Purpose: As palliative care further integrates into cancer care, descriptions of how supportive care quality measures improve patient outcomes are necessary to establish best practices.
Methods: We assessed the relationship between conformance to 18 palliative care quality measures and quality of life from data obtained using our novel point-of-care, electronic quality monitoring system, the Quality Data Collection Tool for Palliative Care (QDACT-PC). All patients with cancer from January 2008 through March 2011 seen in the Carolinas Palliative Care Consortium were evaluated for demographic, disease, prognostic, performance status, and measure conformance variables. Using univariate and multivariate regression, we examined the relationship between these variable and high quality of life at the initial specialty palliative care consultation.
Results: Our cohort included 459 patients, the majority of whom were over age 65 years (66%) and white (84%). Lung (29.1%) and GI (24.7%) cancers were most common. In univariate analyses, conformance to assessment of comprehensive symptoms, fatigue and constipation assessment, timely management of pain and constipation, and timely emotional well-being assessment were associated with highest levels of quality of life (all Ps < .05). In a multivariate model (C-stat = 0.66), performance status (odds ratio [OR], 5.21; P = .003), estimated life expectancy (OR, 22.6; P = .003), conformance to the measure related to emotional well-being assessment (OR, 1.60; P = .026), and comprehensive screening of symptoms (OR, 1.74, P = .008) remained significant.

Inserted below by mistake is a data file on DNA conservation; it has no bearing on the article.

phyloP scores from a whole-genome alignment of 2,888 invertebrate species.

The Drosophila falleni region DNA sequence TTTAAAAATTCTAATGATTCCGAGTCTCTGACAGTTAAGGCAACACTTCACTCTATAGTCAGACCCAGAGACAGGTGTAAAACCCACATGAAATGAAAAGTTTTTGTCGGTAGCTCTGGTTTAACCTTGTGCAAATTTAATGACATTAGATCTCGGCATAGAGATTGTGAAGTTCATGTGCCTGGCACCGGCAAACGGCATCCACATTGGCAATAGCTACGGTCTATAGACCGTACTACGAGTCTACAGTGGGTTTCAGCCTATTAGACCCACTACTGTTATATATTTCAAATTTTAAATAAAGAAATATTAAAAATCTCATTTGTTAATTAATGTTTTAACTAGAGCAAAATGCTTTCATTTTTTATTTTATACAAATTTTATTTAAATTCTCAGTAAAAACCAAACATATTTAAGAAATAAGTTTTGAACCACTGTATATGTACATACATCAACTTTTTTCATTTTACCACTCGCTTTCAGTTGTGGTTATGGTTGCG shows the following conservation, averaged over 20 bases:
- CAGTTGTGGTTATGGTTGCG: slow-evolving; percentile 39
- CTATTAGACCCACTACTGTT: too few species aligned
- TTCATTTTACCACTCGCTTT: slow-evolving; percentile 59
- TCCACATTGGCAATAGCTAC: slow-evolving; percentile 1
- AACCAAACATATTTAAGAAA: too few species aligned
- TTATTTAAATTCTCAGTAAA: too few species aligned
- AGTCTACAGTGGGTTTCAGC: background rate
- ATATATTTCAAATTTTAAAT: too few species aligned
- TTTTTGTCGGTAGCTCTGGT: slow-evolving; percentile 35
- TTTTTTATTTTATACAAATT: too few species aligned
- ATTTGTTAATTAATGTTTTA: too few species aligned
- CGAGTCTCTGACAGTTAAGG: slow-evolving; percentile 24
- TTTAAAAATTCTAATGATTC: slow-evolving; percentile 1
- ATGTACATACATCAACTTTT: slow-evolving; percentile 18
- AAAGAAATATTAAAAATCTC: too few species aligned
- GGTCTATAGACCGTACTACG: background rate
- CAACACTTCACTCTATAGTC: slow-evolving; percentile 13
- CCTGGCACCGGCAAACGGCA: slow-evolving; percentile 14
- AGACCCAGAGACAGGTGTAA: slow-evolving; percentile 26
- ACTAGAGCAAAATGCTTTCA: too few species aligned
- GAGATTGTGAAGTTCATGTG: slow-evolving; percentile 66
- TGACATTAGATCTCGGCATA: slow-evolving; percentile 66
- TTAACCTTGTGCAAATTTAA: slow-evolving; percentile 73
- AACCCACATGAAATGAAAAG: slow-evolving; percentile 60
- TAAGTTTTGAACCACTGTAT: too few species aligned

Conclusion: Oncology care pathways that routinely incorporate supportive care principles, such as comprehensive symptom and emotional well-being assessments, may improve patient outcomes.